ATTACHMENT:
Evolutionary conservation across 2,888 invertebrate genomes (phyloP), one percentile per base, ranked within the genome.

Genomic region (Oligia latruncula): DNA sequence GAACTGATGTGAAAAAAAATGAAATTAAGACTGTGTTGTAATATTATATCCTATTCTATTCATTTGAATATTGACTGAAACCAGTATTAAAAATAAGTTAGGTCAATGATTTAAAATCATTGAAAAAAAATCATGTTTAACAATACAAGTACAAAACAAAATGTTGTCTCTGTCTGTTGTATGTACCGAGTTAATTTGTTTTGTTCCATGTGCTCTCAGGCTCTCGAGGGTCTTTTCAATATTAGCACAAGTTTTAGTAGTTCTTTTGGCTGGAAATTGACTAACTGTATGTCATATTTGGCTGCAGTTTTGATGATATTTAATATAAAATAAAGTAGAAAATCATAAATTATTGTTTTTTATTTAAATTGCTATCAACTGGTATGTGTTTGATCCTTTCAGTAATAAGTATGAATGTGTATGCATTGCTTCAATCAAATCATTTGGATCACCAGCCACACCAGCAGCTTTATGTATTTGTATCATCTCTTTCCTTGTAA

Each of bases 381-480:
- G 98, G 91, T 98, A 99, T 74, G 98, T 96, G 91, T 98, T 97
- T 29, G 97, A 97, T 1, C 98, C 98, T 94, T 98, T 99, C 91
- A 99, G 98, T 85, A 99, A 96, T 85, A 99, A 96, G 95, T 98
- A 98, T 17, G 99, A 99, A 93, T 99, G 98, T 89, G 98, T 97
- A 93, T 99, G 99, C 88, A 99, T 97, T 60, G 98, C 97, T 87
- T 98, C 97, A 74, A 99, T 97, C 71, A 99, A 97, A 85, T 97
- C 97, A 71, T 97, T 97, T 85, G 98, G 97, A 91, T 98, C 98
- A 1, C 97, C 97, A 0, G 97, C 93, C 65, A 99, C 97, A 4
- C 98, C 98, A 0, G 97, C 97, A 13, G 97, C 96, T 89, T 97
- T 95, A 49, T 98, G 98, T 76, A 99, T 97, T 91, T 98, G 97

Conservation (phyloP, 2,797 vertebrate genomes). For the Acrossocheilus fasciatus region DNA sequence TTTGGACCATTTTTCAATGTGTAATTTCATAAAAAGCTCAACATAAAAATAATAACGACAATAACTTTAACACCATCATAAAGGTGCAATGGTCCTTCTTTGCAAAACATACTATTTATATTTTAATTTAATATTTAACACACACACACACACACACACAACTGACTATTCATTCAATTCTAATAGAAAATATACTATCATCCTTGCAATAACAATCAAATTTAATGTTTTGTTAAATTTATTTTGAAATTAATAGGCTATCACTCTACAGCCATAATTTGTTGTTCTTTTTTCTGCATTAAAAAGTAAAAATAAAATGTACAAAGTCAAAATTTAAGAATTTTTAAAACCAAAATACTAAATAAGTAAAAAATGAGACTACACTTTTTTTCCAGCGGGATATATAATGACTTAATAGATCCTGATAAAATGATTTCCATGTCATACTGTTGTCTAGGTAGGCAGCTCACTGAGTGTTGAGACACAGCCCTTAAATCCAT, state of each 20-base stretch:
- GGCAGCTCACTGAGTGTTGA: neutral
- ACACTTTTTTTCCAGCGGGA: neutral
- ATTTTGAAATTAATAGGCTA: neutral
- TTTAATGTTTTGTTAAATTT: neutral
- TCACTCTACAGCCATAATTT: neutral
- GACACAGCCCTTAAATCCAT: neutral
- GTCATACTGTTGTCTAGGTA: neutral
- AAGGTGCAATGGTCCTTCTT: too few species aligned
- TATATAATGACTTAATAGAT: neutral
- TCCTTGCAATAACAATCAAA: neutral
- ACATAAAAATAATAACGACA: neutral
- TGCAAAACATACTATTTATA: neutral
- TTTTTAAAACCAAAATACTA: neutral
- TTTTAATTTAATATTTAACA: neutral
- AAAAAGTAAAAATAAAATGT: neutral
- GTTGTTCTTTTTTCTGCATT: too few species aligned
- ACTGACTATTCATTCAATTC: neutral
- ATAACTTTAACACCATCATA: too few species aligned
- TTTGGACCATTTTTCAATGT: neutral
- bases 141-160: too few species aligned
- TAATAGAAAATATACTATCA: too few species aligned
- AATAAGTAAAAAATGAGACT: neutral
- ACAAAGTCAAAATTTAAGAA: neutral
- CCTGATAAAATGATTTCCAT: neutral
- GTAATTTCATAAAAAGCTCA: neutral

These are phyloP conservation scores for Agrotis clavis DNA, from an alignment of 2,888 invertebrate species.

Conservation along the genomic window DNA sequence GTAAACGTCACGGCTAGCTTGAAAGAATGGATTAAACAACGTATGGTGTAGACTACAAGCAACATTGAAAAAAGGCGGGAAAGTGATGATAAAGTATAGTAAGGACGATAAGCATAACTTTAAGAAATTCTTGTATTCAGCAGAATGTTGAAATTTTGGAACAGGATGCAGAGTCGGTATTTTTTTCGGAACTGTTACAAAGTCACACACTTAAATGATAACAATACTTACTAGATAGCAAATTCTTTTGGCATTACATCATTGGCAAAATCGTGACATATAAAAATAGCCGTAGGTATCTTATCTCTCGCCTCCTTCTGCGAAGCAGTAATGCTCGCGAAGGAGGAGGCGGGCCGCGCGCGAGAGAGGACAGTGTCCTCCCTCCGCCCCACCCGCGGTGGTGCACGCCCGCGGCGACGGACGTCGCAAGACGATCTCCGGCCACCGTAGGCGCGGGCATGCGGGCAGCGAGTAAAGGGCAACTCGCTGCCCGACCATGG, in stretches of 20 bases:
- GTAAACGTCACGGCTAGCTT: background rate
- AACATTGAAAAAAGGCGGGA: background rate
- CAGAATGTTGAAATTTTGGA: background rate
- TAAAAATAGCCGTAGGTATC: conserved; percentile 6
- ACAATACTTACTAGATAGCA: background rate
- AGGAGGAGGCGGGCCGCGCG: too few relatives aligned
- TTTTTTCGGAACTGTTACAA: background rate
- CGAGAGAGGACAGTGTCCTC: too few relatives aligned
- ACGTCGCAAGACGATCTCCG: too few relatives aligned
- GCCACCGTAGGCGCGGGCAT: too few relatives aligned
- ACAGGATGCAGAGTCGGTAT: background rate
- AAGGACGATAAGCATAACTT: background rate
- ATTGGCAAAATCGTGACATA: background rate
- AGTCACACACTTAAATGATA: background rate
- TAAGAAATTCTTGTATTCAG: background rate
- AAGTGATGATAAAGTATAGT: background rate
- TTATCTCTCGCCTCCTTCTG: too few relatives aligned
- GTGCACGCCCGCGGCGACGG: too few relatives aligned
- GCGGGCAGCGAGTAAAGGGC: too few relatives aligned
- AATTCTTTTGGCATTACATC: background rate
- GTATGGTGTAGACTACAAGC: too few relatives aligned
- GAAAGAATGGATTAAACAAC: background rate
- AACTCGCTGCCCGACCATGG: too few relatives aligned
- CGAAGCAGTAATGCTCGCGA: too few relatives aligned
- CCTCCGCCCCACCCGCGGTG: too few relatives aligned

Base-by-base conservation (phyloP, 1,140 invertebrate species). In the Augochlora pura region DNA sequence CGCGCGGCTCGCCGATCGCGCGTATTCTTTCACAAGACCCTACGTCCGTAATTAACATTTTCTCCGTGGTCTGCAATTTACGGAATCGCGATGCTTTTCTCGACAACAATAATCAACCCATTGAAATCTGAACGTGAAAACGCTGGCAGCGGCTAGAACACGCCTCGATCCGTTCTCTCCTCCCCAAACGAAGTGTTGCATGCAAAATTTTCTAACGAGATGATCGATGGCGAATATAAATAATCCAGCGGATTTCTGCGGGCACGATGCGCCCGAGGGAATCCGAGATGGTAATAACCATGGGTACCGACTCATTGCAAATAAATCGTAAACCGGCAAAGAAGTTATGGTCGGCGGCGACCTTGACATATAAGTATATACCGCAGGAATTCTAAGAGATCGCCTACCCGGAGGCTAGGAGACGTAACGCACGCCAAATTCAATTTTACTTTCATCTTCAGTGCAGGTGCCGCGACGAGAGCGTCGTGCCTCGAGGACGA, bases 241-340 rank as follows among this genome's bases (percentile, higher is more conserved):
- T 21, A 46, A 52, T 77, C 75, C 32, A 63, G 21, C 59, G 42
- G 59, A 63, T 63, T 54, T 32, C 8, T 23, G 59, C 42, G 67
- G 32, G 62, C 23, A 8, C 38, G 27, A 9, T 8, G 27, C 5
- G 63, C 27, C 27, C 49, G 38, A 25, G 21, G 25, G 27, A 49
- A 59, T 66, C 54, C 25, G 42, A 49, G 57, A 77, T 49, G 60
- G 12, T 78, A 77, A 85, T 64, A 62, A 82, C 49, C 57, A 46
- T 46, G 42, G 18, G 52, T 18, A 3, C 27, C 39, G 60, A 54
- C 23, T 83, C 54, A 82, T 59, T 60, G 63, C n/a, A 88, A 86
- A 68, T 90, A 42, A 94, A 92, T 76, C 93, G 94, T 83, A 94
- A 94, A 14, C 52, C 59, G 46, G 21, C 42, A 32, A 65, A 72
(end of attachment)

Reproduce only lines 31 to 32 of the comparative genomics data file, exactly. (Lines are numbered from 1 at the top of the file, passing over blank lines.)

- ACTGACTATTCATTCAATTC: neutral
- ATAACTTTAACACCATCATA: too few species aligned